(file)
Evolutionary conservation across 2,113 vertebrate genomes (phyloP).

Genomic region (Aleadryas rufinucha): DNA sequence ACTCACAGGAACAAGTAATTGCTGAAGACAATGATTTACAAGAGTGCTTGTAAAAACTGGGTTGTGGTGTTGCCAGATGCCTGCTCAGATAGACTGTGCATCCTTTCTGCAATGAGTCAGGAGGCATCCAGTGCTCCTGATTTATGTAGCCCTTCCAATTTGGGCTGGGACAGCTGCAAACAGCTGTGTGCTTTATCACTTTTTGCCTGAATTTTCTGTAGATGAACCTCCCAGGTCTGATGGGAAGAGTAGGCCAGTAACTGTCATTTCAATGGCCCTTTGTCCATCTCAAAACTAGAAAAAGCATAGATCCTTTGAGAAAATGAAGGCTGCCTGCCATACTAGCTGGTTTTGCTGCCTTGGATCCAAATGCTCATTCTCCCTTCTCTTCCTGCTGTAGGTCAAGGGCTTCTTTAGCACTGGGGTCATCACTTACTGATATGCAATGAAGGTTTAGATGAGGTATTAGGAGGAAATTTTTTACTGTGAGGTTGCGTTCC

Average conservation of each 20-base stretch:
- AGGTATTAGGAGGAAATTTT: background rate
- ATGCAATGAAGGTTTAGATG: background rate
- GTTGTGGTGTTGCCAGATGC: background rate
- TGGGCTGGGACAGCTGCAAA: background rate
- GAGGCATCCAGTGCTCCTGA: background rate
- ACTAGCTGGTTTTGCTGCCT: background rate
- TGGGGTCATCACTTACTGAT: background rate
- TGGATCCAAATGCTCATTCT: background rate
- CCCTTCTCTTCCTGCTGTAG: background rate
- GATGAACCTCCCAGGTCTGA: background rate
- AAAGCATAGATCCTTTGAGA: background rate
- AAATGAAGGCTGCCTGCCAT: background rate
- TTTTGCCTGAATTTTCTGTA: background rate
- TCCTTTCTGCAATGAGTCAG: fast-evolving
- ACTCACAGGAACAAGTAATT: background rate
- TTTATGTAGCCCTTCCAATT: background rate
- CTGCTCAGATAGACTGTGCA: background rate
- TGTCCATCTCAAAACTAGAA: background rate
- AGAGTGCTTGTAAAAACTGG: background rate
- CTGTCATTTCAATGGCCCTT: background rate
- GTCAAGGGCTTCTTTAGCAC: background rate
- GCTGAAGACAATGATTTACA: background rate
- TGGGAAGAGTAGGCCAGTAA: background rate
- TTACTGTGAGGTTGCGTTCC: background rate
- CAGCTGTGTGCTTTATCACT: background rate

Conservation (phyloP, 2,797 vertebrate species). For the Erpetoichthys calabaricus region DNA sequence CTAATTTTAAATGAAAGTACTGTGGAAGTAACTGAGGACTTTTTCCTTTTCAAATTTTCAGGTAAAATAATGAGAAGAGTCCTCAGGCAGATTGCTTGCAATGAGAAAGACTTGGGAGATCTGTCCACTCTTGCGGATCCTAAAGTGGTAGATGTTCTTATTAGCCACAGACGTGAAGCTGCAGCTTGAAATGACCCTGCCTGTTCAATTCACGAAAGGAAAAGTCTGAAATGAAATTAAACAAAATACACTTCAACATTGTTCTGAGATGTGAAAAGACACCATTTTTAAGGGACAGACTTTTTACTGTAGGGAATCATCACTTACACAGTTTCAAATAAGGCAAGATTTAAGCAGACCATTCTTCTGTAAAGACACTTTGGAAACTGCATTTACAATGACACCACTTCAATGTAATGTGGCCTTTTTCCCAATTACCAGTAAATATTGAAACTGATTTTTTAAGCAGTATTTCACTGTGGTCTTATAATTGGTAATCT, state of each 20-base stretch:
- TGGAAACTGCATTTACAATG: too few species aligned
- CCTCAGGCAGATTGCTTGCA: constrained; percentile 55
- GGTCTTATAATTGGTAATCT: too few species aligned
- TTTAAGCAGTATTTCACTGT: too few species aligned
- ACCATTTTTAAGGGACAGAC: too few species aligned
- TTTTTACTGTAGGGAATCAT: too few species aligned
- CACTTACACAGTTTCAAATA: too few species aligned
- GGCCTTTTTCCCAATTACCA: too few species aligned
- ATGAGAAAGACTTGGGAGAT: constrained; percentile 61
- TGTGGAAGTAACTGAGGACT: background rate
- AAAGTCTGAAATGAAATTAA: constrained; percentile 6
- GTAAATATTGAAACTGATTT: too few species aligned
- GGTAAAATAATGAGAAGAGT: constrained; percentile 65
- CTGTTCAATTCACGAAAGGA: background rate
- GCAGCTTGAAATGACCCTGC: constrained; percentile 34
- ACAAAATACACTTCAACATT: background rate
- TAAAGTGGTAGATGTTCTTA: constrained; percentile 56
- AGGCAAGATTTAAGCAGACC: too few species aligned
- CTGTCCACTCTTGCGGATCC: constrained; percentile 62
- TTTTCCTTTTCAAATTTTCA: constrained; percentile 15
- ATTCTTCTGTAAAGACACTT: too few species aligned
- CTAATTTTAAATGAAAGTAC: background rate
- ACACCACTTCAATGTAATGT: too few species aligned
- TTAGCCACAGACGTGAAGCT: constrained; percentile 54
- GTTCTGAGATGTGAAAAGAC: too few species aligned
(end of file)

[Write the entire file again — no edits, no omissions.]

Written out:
Evolutionary conservation across 2,113 vertebrate genomes (phyloP).

Genomic region (Aleadryas rufinucha): DNA sequence ACTCACAGGAACAAGTAATTGCTGAAGACAATGATTTACAAGAGTGCTTGTAAAAACTGGGTTGTGGTGTTGCCAGATGCCTGCTCAGATAGACTGTGCATCCTTTCTGCAATGAGTCAGGAGGCATCCAGTGCTCCTGATTTATGTAGCCCTTCCAATTTGGGCTGGGACAGCTGCAAACAGCTGTGTGCTTTATCACTTTTTGCCTGAATTTTCTGTAGATGAACCTCCCAGGTCTGATGGGAAGAGTAGGCCAGTAACTGTCATTTCAATGGCCCTTTGTCCATCTCAAAACTAGAAAAAGCATAGATCCTTTGAGAAAATGAAGGCTGCCTGCCATACTAGCTGGTTTTGCTGCCTTGGATCCAAATGCTCATTCTCCCTTCTCTTCCTGCTGTAGGTCAAGGGCTTCTTTAGCACTGGGGTCATCACTTACTGATATGCAATGAAGGTTTAGATGAGGTATTAGGAGGAAATTTTTTACTGTGAGGTTGCGTTCC

Average conservation of each 20-base stretch:
- AGGTATTAGGAGGAAATTTT: background rate
- ATGCAATGAAGGTTTAGATG: background rate
- GTTGTGGTGTTGCCAGATGC: background rate
- TGGGCTGGGACAGCTGCAAA: background rate
- GAGGCATCCAGTGCTCCTGA: background rate
- ACTAGCTGGTTTTGCTGCCT: background rate
- TGGGGTCATCACTTACTGAT: background rate
- TGGATCCAAATGCTCATTCT: background rate
- CCCTTCTCTTCCTGCTGTAG: background rate
- GATGAACCTCCCAGGTCTGA: background rate
- AAAGCATAGATCCTTTGAGA: background rate
- AAATGAAGGCTGCCTGCCAT: background rate
- TTTTGCCTGAATTTTCTGTA: background rate
- TCCTTTCTGCAATGAGTCAG: fast-evolving
- ACTCACAGGAACAAGTAATT: background rate
- TTTATGTAGCCCTTCCAATT: background rate
- CTGCTCAGATAGACTGTGCA: background rate
- TGTCCATCTCAAAACTAGAA: background rate
- AGAGTGCTTGTAAAAACTGG: background rate
- CTGTCATTTCAATGGCCCTT: background rate
- GTCAAGGGCTTCTTTAGCAC: background rate
- GCTGAAGACAATGATTTACA: background rate
- TGGGAAGAGTAGGCCAGTAA: background rate
- TTACTGTGAGGTTGCGTTCC: background rate
- CAGCTGTGTGCTTTATCACT: background rate

Conservation (phyloP, 2,797 vertebrate species). For the Erpetoichthys calabaricus region DNA sequence CTAATTTTAAATGAAAGTACTGTGGAAGTAACTGAGGACTTTTTCCTTTTCAAATTTTCAGGTAAAATAATGAGAAGAGTCCTCAGGCAGATTGCTTGCAATGAGAAAGACTTGGGAGATCTGTCCACTCTTGCGGATCCTAAAGTGGTAGATGTTCTTATTAGCCACAGACGTGAAGCTGCAGCTTGAAATGACCCTGCCTGTTCAATTCACGAAAGGAAAAGTCTGAAATGAAATTAAACAAAATACACTTCAACATTGTTCTGAGATGTGAAAAGACACCATTTTTAAGGGACAGACTTTTTACTGTAGGGAATCATCACTTACACAGTTTCAAATAAGGCAAGATTTAAGCAGACCATTCTTCTGTAAAGACACTTTGGAAACTGCATTTACAATGACACCACTTCAATGTAATGTGGCCTTTTTCCCAATTACCAGTAAATATTGAAACTGATTTTTTAAGCAGTATTTCACTGTGGTCTTATAATTGGTAATCT, state of each 20-base stretch:
- TGGAAACTGCATTTACAATG: too few species aligned
- CCTCAGGCAGATTGCTTGCA: constrained; percentile 55
- GGTCTTATAATTGGTAATCT: too few species aligned
- TTTAAGCAGTATTTCACTGT: too few species aligned
- ACCATTTTTAAGGGACAGAC: too few species aligned
- TTTTTACTGTAGGGAATCAT: too few species aligned
- CACTTACACAGTTTCAAATA: too few species aligned
- GGCCTTTTTCCCAATTACCA: too few species aligned
- ATGAGAAAGACTTGGGAGAT: constrained; percentile 61
- TGTGGAAGTAACTGAGGACT: background rate
- AAAGTCTGAAATGAAATTAA: constrained; percentile 6
- GTAAATATTGAAACTGATTT: too few species aligned
- GGTAAAATAATGAGAAGAGT: constrained; percentile 65
- CTGTTCAATTCACGAAAGGA: background rate
- GCAGCTTGAAATGACCCTGC: constrained; percentile 34
- ACAAAATACACTTCAACATT: background rate
- TAAAGTGGTAGATGTTCTTA: constrained; percentile 56
- AGGCAAGATTTAAGCAGACC: too few species aligned
- CTGTCCACTCTTGCGGATCC: constrained; percentile 62
- TTTTCCTTTTCAAATTTTCA: constrained; percentile 15
- ATTCTTCTGTAAAGACACTT: too few species aligned
- CTAATTTTAAATGAAAGTAC: background rate
- ACACCACTTCAATGTAATGT: too few species aligned
- TTAGCCACAGACGTGAAGCT: constrained; percentile 54
- GTTCTGAGATGTGAAAAGAC: too few species aligned